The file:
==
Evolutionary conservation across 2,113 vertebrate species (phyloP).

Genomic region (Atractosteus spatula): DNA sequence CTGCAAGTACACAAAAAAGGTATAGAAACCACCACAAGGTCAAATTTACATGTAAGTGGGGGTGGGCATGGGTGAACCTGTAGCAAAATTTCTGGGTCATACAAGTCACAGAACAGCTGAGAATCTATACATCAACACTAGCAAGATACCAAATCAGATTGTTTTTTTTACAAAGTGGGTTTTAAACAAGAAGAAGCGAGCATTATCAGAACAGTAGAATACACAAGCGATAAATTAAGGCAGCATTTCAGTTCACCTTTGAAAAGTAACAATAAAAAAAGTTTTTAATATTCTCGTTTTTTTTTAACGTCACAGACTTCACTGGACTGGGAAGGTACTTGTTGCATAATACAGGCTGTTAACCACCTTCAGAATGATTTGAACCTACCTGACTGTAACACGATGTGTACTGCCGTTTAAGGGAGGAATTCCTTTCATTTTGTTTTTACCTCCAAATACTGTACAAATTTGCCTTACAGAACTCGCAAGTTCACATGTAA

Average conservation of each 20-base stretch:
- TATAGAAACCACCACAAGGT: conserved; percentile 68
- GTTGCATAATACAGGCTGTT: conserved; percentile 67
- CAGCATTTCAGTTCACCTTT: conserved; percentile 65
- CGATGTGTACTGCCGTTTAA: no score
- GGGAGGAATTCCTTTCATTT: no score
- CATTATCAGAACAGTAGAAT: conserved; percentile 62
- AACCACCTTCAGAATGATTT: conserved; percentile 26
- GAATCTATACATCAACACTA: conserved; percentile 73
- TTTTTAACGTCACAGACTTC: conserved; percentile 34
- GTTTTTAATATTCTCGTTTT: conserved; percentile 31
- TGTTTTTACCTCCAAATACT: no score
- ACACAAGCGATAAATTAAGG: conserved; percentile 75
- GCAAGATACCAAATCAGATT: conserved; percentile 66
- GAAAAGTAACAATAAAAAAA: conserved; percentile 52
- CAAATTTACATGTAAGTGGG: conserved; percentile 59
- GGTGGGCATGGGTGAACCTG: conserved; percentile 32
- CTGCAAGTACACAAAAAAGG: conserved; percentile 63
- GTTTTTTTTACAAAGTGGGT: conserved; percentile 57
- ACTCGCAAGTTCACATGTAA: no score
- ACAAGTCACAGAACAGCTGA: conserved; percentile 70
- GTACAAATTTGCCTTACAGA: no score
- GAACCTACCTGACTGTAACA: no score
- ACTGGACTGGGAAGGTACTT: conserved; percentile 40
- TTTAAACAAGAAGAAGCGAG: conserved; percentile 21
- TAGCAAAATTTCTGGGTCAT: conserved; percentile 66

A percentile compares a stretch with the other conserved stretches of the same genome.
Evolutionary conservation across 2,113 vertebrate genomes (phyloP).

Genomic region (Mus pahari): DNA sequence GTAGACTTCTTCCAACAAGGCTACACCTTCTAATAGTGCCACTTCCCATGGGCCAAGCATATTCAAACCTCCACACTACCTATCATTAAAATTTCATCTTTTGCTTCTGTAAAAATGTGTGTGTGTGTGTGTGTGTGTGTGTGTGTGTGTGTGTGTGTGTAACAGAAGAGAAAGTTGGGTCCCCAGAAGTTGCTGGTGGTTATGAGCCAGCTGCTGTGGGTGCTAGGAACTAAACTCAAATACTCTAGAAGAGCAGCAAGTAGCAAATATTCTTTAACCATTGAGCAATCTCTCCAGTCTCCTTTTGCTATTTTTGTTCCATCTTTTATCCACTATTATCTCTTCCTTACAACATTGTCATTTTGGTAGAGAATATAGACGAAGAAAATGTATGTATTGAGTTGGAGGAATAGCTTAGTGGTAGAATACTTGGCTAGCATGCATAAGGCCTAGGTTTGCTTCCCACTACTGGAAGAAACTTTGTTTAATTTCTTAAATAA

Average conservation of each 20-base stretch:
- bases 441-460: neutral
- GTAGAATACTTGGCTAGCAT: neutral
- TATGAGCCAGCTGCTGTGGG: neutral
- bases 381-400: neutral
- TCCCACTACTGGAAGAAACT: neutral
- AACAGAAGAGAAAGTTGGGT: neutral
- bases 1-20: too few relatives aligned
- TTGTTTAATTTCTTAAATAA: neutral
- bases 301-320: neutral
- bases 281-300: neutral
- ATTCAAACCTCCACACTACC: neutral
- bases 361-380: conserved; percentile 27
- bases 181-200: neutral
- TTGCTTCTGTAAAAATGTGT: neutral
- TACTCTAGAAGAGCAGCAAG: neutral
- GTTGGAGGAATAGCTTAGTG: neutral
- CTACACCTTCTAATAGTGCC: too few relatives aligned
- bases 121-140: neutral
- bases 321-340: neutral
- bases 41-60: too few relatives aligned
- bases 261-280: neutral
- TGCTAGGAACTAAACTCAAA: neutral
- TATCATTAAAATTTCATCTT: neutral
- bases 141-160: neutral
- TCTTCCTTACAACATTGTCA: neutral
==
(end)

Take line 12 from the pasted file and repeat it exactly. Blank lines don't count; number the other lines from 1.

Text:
- TTTTTAACGTCACAGACTTC: conserved; percentile 34